Fintech companies, like every other business, aspire to extend their operations beyond their first base. For example, a startup that began in Nigeria may, in a few years, desire to expand into other countries when the right opportunity opens up. Lidya, Paga and Migo are among a few recent examples.
When we examine how expansion works, a common thread comes to the forefront:
Because the realities of running fintech operations differ from one country to another, it is often impossible to set up shop in a new country without assistance. Requirements for business registration, licensing, account opening, taxation, data protection and others could make the expansion process intense and discouraging.
And so it’s no surprise to learn that, to deal with this hassle, fintechs engage in several types of partnerships. Take Cellulant for instance.
The fintech company has grown from one office in Kenya in 2004 to being present in 33 markets in Africa. But according to Sike Bamisebi, acting CEO, Cellulant Nigeria, the company is only incorporated in 18 countries. To do business in the other markets, they partner with some competitors to deliver the value they offer.
As Bamisebi explained on TechCabal Live, collaboration with competitors is one of three types of partnerships. The other two could be partnerships with companies that offer industry verticals and with providers of segmented infrastructures.
Bamisebi believes that fintech companies must first have a clear reason for wanting to enter into partnerships; a view shared by Nosa Omusi, the Nigeria country manager for Catalyst Fund.
Omusi explained that partnerships could serve various purposes. The usual case is that a company seeks out partnerships to scale customer acquisition.
But it is possible for a company to enter into a partnership in order to shore up trust in its services. Whatever the purpose, companies must ensure that such partnerships rest on an alignment of strategies between parties involved.
“Your best partners are people whose strategic goals align with yours. If you want to go into a partnership, you need to ask yourself: which organisations do my value propositions make the most sense to,” Omusi said.
With that set, other factors come into play, like ensuring the value proposition is clear, concise, and measurable. Because fintech partnerships tend to require some technology integrations, an audit of the would-be partner’s level of digitisation is foundational as well. And where revenue-sharing will be involved, terms have to be laid out clearly and agreed to without coercion or reluctance.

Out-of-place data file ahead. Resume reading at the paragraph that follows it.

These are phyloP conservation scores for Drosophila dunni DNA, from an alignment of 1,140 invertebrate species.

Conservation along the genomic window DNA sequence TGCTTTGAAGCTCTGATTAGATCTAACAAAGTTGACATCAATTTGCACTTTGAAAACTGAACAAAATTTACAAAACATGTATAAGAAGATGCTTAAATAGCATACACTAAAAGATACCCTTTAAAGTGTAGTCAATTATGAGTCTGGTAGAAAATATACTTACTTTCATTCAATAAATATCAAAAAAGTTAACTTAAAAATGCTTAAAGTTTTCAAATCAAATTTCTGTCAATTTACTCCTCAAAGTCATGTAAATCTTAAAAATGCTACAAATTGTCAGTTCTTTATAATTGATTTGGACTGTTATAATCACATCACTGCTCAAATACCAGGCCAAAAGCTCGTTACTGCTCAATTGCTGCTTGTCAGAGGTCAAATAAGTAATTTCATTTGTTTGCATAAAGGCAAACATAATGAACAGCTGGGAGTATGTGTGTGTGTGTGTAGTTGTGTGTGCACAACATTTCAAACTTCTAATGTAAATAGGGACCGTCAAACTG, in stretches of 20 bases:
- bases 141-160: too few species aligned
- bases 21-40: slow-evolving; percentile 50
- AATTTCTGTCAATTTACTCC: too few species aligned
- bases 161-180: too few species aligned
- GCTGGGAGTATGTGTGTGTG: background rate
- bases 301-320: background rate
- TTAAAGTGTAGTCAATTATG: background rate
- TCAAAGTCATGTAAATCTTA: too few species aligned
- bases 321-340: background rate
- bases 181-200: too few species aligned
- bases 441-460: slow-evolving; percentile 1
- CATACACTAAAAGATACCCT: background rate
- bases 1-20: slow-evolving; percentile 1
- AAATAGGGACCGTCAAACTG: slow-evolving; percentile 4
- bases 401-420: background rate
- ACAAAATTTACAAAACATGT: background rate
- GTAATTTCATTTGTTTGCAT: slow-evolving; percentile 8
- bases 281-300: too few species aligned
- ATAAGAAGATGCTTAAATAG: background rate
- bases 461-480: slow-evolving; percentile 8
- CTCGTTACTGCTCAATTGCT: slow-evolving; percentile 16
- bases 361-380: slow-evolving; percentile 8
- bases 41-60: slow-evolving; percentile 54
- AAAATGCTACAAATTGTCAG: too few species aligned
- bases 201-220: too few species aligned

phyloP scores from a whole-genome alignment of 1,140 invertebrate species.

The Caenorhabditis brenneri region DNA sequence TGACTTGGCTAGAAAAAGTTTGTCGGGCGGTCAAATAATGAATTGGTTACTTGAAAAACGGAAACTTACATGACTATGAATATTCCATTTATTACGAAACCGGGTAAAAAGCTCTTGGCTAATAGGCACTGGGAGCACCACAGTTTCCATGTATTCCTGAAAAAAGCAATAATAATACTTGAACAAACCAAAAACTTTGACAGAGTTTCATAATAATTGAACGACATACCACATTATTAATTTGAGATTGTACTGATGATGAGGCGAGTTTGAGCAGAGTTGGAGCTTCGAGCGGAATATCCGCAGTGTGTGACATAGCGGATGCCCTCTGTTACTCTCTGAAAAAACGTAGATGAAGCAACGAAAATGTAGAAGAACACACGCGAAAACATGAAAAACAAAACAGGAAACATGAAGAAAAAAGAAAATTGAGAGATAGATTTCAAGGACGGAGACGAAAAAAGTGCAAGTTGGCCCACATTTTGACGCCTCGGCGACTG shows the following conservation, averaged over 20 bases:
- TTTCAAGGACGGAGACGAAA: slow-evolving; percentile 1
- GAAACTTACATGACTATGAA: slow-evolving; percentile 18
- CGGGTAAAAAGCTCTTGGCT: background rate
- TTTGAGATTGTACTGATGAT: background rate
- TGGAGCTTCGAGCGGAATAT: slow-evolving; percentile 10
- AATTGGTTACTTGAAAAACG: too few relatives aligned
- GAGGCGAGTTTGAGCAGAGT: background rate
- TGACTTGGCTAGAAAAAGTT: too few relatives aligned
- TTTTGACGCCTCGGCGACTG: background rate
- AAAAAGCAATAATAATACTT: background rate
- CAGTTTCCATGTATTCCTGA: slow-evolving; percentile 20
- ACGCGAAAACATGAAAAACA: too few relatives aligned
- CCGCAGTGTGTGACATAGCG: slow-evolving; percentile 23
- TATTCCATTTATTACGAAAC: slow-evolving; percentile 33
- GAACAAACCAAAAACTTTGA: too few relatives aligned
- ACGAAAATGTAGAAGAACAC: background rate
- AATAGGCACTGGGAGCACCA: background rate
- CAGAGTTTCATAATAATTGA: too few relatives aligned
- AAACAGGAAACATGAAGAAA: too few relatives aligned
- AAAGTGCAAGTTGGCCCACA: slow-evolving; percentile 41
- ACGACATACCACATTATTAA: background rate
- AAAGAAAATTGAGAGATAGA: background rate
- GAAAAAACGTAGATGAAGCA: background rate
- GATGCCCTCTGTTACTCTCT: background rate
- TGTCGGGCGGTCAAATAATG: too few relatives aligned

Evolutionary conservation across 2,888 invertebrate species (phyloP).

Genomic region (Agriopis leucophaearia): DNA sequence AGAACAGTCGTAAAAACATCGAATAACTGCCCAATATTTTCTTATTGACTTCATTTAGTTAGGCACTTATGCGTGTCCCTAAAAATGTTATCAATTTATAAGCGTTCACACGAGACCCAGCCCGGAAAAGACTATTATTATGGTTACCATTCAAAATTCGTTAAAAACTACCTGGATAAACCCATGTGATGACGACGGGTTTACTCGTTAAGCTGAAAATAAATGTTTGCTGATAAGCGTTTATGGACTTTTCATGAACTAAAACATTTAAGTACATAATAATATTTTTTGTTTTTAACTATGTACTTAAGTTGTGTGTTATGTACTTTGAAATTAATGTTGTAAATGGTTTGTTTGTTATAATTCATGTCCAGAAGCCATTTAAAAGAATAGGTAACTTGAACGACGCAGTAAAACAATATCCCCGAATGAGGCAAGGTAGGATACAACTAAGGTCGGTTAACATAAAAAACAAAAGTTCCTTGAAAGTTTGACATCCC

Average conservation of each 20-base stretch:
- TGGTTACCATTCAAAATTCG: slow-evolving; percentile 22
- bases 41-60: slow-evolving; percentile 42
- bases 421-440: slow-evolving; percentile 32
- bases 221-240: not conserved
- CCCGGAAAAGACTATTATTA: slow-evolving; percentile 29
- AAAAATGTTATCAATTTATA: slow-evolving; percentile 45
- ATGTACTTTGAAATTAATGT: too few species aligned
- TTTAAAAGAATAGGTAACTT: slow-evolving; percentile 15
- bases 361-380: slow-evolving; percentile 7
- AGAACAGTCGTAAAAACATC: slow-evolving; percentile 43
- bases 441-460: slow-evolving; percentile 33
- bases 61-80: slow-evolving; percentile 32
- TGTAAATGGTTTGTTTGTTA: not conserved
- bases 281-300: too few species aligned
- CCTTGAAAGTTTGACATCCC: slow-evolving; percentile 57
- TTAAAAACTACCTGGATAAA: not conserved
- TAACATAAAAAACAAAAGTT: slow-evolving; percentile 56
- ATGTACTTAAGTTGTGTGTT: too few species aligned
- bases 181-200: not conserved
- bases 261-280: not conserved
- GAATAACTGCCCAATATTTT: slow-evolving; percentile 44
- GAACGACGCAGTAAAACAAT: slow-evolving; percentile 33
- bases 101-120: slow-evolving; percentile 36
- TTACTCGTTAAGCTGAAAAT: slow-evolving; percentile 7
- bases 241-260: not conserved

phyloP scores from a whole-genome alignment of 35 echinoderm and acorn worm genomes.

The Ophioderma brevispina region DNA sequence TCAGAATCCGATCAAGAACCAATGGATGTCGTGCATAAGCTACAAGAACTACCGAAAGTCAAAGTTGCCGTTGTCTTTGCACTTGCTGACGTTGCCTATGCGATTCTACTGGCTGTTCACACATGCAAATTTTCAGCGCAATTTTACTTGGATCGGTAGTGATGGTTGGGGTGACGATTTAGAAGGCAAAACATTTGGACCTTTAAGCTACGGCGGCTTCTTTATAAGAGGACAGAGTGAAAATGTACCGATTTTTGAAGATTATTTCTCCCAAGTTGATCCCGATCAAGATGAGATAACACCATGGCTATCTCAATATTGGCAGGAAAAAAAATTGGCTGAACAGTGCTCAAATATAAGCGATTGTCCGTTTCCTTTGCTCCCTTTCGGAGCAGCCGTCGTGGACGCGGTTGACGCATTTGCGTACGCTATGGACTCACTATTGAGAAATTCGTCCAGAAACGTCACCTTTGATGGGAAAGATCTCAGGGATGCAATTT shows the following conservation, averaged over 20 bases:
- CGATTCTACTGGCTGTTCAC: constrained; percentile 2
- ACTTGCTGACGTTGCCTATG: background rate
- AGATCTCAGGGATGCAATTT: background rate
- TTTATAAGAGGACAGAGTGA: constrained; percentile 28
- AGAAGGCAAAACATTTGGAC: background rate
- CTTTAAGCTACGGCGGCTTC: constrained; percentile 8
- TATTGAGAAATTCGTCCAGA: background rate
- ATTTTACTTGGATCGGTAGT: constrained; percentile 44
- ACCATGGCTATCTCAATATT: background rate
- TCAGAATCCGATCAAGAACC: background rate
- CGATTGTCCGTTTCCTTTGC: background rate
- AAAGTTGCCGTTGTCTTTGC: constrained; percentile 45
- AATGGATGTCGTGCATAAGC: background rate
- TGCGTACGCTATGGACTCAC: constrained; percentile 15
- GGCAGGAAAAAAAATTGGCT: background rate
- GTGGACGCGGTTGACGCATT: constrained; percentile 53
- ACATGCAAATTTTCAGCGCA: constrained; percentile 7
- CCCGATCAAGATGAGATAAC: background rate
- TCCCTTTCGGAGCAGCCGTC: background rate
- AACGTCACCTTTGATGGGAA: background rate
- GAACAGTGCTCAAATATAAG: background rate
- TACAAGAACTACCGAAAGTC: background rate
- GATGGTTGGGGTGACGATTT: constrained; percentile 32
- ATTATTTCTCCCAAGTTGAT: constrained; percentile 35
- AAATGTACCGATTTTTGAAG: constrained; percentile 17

One thing to note: there is not a one-size fits all approach to fintech partnerships, as Clara Odero, VP Partnerships and Growth (Middle East and Africa) for NIUM, observes:
“Markets are very different. If you come from a card-first market like Nigeria, operating in Rwanda’s mobile money ecosystem is totally different. The infrastructure is different. How you acquire merchants will be different.”
In other words, doing thorough research and having a baseline understanding of how fintech works in a new destination is indispensable.
Bamisebi points out that it might be tempting to underestimate the role cultural and language differences play in how a startup expands across Africa. In reality, there is more to navigating from a francophone country to an anglophone region than meets the eye.
As in other business sectors, dealing with regulatory differences is the big elephant in the room with expansions and partnerships. Should companies skip permissions and ask forgiveness later?
It is certainly possible, but Odero’s counsel is to “please ask for permission.”
“Seeking forgiveness is great when you have a great lawyer on call to get you out of problems. But having conversations with regulators from the start introduces them to your business model and helps them advise you on what you need to do and when.”
She says she has dealt with lots of regulators in her job and is yet to meet one that is not disposed to have a conversation.
And should fintech startups pursue an aggressive approach to expansion?
Bamisebi thinks an aggressive or gradual approach “depends on your risk appetite as a founder. But I feel a good understanding of the market is critical.”
Odero gives some context; the nature of the investor(s) backing a fintech startup may influence how aggressive an expansion strategy is.
“It’s one of those things that should be evaluated on a case by case basis. If you see something you think can do, you should. But the pressure should not be external,” Odero says.
But sometimes, aggression may be inevitable if the timing is right. Omusi observes that this TechCabal conversation is taking place on Zoom, a company that was trickling upwards but whose growth has exploded over the last year. Aggressive expansion looks good for them. Not to take advantage would be negligent.